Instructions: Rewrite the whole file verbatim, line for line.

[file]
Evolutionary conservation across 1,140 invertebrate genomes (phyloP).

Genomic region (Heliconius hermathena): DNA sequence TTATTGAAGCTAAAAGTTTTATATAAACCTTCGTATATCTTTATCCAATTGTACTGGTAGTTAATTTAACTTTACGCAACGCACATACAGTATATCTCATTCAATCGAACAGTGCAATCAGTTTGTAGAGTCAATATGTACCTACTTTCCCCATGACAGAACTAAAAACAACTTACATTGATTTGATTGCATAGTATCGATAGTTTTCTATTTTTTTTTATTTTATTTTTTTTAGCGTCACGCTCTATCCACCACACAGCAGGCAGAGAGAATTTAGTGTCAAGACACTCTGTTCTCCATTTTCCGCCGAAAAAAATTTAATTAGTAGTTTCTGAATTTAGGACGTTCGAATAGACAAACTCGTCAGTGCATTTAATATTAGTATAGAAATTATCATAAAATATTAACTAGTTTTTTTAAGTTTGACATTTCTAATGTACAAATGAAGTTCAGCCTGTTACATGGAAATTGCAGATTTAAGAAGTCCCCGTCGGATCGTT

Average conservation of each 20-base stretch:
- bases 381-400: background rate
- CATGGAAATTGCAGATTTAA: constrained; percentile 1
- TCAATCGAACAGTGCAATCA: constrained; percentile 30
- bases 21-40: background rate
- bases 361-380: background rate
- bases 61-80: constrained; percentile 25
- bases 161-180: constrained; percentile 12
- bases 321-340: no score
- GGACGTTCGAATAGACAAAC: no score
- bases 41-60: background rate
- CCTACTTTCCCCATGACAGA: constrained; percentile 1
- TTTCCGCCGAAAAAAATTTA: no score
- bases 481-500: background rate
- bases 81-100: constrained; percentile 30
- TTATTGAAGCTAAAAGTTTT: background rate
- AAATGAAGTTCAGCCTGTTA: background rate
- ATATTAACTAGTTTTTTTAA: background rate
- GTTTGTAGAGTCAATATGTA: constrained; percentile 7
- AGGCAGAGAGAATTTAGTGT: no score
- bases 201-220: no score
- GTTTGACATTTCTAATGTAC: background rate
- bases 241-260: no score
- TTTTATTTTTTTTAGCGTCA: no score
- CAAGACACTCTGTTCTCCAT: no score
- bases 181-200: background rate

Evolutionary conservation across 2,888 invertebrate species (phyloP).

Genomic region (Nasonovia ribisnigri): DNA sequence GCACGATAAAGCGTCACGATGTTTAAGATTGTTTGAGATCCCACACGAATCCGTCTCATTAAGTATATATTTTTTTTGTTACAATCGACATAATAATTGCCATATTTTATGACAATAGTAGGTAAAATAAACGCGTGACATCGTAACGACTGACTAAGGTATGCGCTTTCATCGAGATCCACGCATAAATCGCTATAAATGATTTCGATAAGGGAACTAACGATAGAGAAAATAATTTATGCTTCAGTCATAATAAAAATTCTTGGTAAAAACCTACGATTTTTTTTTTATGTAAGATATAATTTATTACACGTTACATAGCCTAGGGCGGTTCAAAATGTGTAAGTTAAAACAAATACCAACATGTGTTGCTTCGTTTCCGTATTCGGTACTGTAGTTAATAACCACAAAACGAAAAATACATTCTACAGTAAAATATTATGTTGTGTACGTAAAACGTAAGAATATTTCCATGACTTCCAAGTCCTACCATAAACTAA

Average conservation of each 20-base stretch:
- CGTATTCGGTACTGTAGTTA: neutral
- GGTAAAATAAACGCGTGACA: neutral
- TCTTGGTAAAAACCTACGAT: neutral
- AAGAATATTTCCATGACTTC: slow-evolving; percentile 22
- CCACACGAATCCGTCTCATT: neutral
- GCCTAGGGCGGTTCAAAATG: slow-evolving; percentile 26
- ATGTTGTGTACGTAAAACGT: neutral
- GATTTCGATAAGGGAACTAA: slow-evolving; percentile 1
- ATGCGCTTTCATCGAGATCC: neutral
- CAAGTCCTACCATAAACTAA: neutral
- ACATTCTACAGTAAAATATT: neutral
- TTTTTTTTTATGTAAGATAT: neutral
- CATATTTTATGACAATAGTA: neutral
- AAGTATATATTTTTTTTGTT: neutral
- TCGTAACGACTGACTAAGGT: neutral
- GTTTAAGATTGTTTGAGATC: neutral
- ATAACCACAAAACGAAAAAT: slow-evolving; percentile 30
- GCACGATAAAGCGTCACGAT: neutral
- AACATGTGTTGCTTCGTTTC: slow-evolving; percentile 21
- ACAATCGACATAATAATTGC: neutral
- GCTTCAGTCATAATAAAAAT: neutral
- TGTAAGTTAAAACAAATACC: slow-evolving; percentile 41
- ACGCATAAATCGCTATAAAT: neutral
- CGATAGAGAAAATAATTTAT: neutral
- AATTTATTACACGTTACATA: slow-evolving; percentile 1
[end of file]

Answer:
Evolutionary conservation across 1,140 invertebrate genomes (phyloP).

Genomic region (Heliconius hermathena): DNA sequence TTATTGAAGCTAAAAGTTTTATATAAACCTTCGTATATCTTTATCCAATTGTACTGGTAGTTAATTTAACTTTACGCAACGCACATACAGTATATCTCATTCAATCGAACAGTGCAATCAGTTTGTAGAGTCAATATGTACCTACTTTCCCCATGACAGAACTAAAAACAACTTACATTGATTTGATTGCATAGTATCGATAGTTTTCTATTTTTTTTTATTTTATTTTTTTTAGCGTCACGCTCTATCCACCACACAGCAGGCAGAGAGAATTTAGTGTCAAGACACTCTGTTCTCCATTTTCCGCCGAAAAAAATTTAATTAGTAGTTTCTGAATTTAGGACGTTCGAATAGACAAACTCGTCAGTGCATTTAATATTAGTATAGAAATTATCATAAAATATTAACTAGTTTTTTTAAGTTTGACATTTCTAATGTACAAATGAAGTTCAGCCTGTTACATGGAAATTGCAGATTTAAGAAGTCCCCGTCGGATCGTT

Average conservation of each 20-base stretch:
- bases 381-400: background rate
- CATGGAAATTGCAGATTTAA: constrained; percentile 1
- TCAATCGAACAGTGCAATCA: constrained; percentile 30
- bases 21-40: background rate
- bases 361-380: background rate
- bases 61-80: constrained; percentile 25
- bases 161-180: constrained; percentile 12
- bases 321-340: no score
- GGACGTTCGAATAGACAAAC: no score
- bases 41-60: background rate
- CCTACTTTCCCCATGACAGA: constrained; percentile 1
- TTTCCGCCGAAAAAAATTTA: no score
- bases 481-500: background rate
- bases 81-100: constrained; percentile 30
- TTATTGAAGCTAAAAGTTTT: background rate
- AAATGAAGTTCAGCCTGTTA: background rate
- ATATTAACTAGTTTTTTTAA: background rate
- GTTTGTAGAGTCAATATGTA: constrained; percentile 7
- AGGCAGAGAGAATTTAGTGT: no score
- bases 201-220: no score
- GTTTGACATTTCTAATGTAC: background rate
- bases 241-260: no score
- TTTTATTTTTTTTAGCGTCA: no score
- CAAGACACTCTGTTCTCCAT: no score
- bases 181-200: background rate

Evolutionary conservation across 2,888 invertebrate species (phyloP).

Genomic region (Nasonovia ribisnigri): DNA sequence GCACGATAAAGCGTCACGATGTTTAAGATTGTTTGAGATCCCACACGAATCCGTCTCATTAAGTATATATTTTTTTTGTTACAATCGACATAATAATTGCCATATTTTATGACAATAGTAGGTAAAATAAACGCGTGACATCGTAACGACTGACTAAGGTATGCGCTTTCATCGAGATCCACGCATAAATCGCTATAAATGATTTCGATAAGGGAACTAACGATAGAGAAAATAATTTATGCTTCAGTCATAATAAAAATTCTTGGTAAAAACCTACGATTTTTTTTTTATGTAAGATATAATTTATTACACGTTACATAGCCTAGGGCGGTTCAAAATGTGTAAGTTAAAACAAATACCAACATGTGTTGCTTCGTTTCCGTATTCGGTACTGTAGTTAATAACCACAAAACGAAAAATACATTCTACAGTAAAATATTATGTTGTGTACGTAAAACGTAAGAATATTTCCATGACTTCCAAGTCCTACCATAAACTAA

Average conservation of each 20-base stretch:
- CGTATTCGGTACTGTAGTTA: neutral
- GGTAAAATAAACGCGTGACA: neutral
- TCTTGGTAAAAACCTACGAT: neutral
- AAGAATATTTCCATGACTTC: slow-evolving; percentile 22
- CCACACGAATCCGTCTCATT: neutral
- GCCTAGGGCGGTTCAAAATG: slow-evolving; percentile 26
- ATGTTGTGTACGTAAAACGT: neutral
- GATTTCGATAAGGGAACTAA: slow-evolving; percentile 1
- ATGCGCTTTCATCGAGATCC: neutral
- CAAGTCCTACCATAAACTAA: neutral
- ACATTCTACAGTAAAATATT: neutral
- TTTTTTTTTATGTAAGATAT: neutral
- CATATTTTATGACAATAGTA: neutral
- AAGTATATATTTTTTTTGTT: neutral
- TCGTAACGACTGACTAAGGT: neutral
- GTTTAAGATTGTTTGAGATC: neutral
- ATAACCACAAAACGAAAAAT: slow-evolving; percentile 30
- GCACGATAAAGCGTCACGAT: neutral
- AACATGTGTTGCTTCGTTTC: slow-evolving; percentile 21
- ACAATCGACATAATAATTGC: neutral
- GCTTCAGTCATAATAAAAAT: neutral
- TGTAAGTTAAAACAAATACC: slow-evolving; percentile 41
- ACGCATAAATCGCTATAAAT: neutral
- CGATAGAGAAAATAATTTAT: neutral
- AATTTATTACACGTTACATA: slow-evolving; percentile 1